6. July 12, 1987…This Giants Stadium gig was easily the best of the Dylan/ Dead shows, and the most thrilling concert I’ve ever seen. I dedicated a chapter in my book, Dylan & the Dead: A Tale of Twisted Fate, to analyzing this show. Garcia had a sensational night on guitar, inspiring Dylan to raise his intensity. Dylan’s debut live performance of “Wicked Messenger” might be the premier tune of this overwhelming show which was ignored when Dylan selected the tunes for the subpar Dylan & the Dead album (1989). Dylan and the Grateful Dead: A Tale of Twisted Fate @ Amazon

7. July 19, 1987…After a week layoff, the tour reconvened in Autzen Stadium, Eugene, Oregon. There were some interesting moments at this show, but this is weak compared to their Giants Stadium masterpiece.

8. July 24, 1987…The Oakland show features outstanding versions of “I Want You” and “Knockin’ on Heaven’s Door.” Jay Blakesberg captured some great photos at this show including the photo on the cover of my new book, and this one.

9.July 26, 1987…No reason to get excited. The last Dylan/ Dead show in Anaheim went by like a puff of wind.

10. February 12, 1989… Dylan/Dead relations took their strangest turn when Bob joined the Dead on stage for the second set of their show on February 12 at the Great Western Forum in Inglewood. Dylan played guitar out of the spotlight in between Garcia and Weir as the band opened with “Iko Iko.” That was followed by unusual selections: “Monkey and the Engineer,” “Dire Wolf,” “Alabama Getaway,” “Cassidy,” “Stuck Inside of Mobile with the Memphis Blues Again.” Most of these were tunes that the Dead played in the first set, and the band had never played an electric “Monkey and the Engineer” before. Dylan added meager backing vocals in places, and showed no interest in singing his own song. The music had no spark, and it was bizarre to see Dylan this passive on stage. (This can be seen on YouTube.) After the Dead finished off the second half of their set, Dylan re-emerged for a “Knockin’ On Heaven’s Door” encore, and grunted the lead vocal. It was fine for a novelty version, but Dylan’s odd phrasing clashed with the lush, methodic pacing of the Dead’s version of “Heaven’s Door.”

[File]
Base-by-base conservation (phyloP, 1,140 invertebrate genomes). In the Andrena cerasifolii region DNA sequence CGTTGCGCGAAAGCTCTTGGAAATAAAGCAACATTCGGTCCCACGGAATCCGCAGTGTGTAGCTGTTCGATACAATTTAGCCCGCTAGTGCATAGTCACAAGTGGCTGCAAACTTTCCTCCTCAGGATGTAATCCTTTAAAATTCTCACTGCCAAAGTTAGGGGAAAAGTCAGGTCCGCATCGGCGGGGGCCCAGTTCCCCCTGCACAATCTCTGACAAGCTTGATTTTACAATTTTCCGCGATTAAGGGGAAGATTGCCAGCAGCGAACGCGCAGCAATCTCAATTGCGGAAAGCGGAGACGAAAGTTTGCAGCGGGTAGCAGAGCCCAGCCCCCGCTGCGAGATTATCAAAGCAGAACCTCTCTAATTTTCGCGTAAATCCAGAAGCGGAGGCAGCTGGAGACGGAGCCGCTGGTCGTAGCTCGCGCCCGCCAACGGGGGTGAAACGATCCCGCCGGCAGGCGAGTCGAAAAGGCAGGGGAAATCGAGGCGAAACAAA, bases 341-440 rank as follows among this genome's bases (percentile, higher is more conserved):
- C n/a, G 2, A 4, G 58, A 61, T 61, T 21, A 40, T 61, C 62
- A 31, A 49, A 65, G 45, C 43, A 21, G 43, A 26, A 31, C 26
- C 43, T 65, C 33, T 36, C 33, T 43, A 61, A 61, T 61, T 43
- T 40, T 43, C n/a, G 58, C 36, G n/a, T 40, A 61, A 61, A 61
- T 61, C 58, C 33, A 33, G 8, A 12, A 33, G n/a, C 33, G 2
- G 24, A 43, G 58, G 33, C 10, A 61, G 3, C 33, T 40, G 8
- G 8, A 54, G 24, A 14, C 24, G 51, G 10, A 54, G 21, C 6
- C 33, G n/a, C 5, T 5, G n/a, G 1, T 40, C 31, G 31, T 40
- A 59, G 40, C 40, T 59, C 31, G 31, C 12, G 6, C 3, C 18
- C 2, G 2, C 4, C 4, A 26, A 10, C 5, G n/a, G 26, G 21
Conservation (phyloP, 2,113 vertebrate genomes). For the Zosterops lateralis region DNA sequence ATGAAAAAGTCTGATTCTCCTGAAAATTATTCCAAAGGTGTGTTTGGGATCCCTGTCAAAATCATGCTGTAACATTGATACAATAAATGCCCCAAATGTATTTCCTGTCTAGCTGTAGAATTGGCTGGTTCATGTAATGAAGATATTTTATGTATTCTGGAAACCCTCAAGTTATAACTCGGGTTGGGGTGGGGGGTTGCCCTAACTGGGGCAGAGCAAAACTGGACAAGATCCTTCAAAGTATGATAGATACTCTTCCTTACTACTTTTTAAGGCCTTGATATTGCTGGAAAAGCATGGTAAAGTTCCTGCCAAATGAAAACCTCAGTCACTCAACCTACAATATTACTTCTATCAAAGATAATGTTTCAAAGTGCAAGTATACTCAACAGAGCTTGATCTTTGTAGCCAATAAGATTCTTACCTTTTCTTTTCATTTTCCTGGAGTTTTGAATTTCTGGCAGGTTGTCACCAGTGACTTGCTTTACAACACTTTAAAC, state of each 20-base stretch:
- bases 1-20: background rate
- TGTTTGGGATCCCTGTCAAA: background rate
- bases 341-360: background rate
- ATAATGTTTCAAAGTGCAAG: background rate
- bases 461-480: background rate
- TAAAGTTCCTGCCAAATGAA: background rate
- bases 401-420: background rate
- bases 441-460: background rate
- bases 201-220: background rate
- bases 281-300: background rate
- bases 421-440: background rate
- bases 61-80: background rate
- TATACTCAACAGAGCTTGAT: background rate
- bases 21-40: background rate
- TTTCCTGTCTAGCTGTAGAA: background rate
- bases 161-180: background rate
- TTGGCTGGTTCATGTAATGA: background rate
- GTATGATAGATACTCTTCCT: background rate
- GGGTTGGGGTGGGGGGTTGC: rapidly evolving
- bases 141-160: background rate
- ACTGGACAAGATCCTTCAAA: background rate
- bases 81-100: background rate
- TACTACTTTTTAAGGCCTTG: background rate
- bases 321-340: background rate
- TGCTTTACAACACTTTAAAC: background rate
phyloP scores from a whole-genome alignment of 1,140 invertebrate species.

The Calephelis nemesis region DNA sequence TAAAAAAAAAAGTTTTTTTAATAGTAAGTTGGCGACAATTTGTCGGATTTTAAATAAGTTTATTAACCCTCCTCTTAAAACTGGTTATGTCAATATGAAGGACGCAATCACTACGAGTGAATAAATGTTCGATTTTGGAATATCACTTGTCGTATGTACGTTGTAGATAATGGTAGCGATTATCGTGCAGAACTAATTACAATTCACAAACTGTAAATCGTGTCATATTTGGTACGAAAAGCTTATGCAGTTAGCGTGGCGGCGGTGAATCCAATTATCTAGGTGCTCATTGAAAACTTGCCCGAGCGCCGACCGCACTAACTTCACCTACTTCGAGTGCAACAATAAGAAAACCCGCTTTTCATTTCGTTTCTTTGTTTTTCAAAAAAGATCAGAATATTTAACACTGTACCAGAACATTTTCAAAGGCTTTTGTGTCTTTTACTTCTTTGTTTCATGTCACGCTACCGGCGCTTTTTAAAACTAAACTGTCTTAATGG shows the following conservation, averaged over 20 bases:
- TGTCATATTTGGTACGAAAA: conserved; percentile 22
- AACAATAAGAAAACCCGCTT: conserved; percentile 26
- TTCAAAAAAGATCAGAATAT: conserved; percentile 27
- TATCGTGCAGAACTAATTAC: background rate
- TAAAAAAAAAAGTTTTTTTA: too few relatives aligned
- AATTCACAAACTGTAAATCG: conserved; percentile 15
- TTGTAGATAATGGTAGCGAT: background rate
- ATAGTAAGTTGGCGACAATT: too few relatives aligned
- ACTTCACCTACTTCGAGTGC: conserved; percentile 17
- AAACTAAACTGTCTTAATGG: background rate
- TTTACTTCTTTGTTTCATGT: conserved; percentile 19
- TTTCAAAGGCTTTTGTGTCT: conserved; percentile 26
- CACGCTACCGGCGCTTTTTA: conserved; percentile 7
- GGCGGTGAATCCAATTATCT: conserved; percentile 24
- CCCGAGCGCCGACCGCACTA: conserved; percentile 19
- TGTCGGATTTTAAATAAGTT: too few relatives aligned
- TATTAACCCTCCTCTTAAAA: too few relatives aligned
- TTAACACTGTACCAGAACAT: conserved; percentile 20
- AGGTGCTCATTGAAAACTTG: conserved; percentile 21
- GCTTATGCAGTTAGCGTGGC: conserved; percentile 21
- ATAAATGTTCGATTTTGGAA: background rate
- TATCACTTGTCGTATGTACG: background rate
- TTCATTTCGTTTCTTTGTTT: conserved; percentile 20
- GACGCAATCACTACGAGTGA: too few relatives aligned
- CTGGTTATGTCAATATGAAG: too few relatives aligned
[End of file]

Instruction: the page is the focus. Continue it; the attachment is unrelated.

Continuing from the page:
The day after his guest appearance, Dylan phoned the Grateful Dead office in San Rafael to ask if he could join the band. This was a serious request. The band members voted on the proposition, and if the vote were unanimous, Dylan would have been a member of the Grateful Dead for at least a tour. One no vote shot down the dream. Weir has publicly stated that he voted to give it a go, and we know how Garcia voted. The no vote likely came from Lesh or one of the drummers, and it was a great business decision, nothing personal. Dylan tried to fit in as one of the boys the night before, and it was awkward at best. Even in a legendary line-up like the Traveling Wilburys, Dylan was a huge presence. The Dead would have had to, on some level, restructure what they were comfortable doing, and there was little benefit to having Dylan in the band, except for the fact that Garcia and Weir greatly admired Dylan. It turned to be a fortuitous no-vote for Dylan who went down to New Orleans and recorded Oh Mercy with Daniel Lanois.

11. May 5, 1992…Garcia joined Dylan on stage for “Cats in The Well,” and one of four rare 1992 performances of “Idiot Wind.” Some tapes and CDs of this are in circulation, but I’ve yet to hear one. Garcia and Dylan were going through tough times in ’92, but I bet this must be a compelling listen.

12. October 17 1994… Dylan and the Dead were reunited on the stage at Madison Square Garden. This was their first get-together since February 12, 1989, which was followed by Dylan’s request to become a member of the Grateful Dead. Dylan was in town to play at the Roseland Ballroom the following night, so he dropped by for a “Rainy Day Women #12 & 35” encore. Dylan seemed to be in fine form as he began to sing, but his vocals were barely audible as he sang into Weir’s microphone. Apparently, Dylan’s mic gets turned up much louder at his shows. Garcia took a weak stab at singing a verse, Vince played some lame keyboard, and another Dylan/Dead debacle was in the books. Individually, Garcia and Dylan had created some of the most memorable moments in the history of Madison Square Garden. Together, the soul brothers bombed.

13. June 25 1995…Dylan opened for the Dead five times in 1995; one in Highgate, Vermont,  twice in Giants Stadium, and twice in RFK Stadium. On their final night, Garcia grabbed his axe and joined Dylan on stage. This was just like their first time on stage together in 1980, when Jerry joined Dylan on his stage in the Warfield. Garcia added a solo to one of his favorite Dylan tunes, “It Takes a Lot to Laugh, It Takes a Train to Cry,” and the results were much better than the last few times Dylan tried to join the Dead. Garcia would have benefited from leaving the Dead to do something with Dylan more than the other way around. It was fitting that Jerry and Bob shared this final moment together in the nation’s capital.